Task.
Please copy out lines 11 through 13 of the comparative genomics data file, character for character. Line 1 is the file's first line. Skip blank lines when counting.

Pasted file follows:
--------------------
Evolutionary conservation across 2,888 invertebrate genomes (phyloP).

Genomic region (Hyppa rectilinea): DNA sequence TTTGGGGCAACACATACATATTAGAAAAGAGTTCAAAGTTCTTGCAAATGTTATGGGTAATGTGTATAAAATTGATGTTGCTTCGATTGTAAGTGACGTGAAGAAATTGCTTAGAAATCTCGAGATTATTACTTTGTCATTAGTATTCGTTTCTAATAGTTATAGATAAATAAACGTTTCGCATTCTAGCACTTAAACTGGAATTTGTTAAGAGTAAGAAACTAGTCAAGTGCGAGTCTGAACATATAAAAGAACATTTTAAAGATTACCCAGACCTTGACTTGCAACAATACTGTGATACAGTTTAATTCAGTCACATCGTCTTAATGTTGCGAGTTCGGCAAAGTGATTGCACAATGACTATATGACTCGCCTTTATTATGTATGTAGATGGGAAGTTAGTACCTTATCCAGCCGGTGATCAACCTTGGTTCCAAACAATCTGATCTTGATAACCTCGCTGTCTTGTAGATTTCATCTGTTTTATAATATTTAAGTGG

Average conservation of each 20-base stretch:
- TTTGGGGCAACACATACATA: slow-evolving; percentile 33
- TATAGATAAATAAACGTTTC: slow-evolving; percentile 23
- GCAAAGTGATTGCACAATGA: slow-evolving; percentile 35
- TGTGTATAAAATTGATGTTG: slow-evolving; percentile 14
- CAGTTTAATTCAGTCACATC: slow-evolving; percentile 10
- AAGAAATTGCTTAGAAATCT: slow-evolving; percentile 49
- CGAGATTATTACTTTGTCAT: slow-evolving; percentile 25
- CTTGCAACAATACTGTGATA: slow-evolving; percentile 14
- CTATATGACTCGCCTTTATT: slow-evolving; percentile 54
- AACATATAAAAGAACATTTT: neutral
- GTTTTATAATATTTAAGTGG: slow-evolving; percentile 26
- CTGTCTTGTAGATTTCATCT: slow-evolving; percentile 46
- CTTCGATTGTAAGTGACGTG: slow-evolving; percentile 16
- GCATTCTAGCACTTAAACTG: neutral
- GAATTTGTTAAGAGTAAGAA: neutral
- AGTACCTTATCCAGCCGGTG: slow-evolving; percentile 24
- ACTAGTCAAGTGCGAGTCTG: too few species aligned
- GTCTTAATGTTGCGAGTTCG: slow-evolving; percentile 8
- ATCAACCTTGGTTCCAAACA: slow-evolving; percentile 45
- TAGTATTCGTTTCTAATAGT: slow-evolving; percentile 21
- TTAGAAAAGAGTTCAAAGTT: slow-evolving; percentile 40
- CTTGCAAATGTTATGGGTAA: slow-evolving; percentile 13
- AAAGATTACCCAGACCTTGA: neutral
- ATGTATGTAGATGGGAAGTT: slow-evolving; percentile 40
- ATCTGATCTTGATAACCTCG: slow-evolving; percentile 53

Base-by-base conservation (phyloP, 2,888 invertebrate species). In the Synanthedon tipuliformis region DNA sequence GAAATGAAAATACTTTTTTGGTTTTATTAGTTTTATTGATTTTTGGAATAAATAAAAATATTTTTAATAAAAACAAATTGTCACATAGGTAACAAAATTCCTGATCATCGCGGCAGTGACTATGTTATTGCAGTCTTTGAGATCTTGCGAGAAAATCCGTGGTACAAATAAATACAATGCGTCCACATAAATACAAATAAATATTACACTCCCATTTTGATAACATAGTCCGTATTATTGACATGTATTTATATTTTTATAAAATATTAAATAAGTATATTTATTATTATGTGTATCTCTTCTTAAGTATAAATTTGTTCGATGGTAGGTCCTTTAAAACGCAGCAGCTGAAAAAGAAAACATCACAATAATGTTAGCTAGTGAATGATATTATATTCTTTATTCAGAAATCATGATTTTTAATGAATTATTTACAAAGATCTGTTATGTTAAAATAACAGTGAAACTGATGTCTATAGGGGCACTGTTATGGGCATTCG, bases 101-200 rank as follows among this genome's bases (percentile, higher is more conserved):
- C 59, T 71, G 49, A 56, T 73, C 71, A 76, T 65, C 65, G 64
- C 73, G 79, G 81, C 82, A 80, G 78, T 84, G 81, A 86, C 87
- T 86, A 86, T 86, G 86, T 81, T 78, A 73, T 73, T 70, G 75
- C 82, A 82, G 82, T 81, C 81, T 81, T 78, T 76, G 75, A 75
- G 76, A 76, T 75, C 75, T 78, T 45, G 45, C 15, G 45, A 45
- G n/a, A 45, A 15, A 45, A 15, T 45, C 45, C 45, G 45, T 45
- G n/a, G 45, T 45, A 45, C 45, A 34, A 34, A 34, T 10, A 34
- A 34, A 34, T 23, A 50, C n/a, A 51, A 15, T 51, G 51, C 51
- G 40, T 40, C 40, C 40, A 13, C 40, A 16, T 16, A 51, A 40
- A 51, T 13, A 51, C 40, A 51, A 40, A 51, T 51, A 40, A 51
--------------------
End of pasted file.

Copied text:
- CTTGCAACAATACTGTGATA: slow-evolving; percentile 14
- CTATATGACTCGCCTTTATT: slow-evolving; percentile 54
- AACATATAAAAGAACATTTT: neutral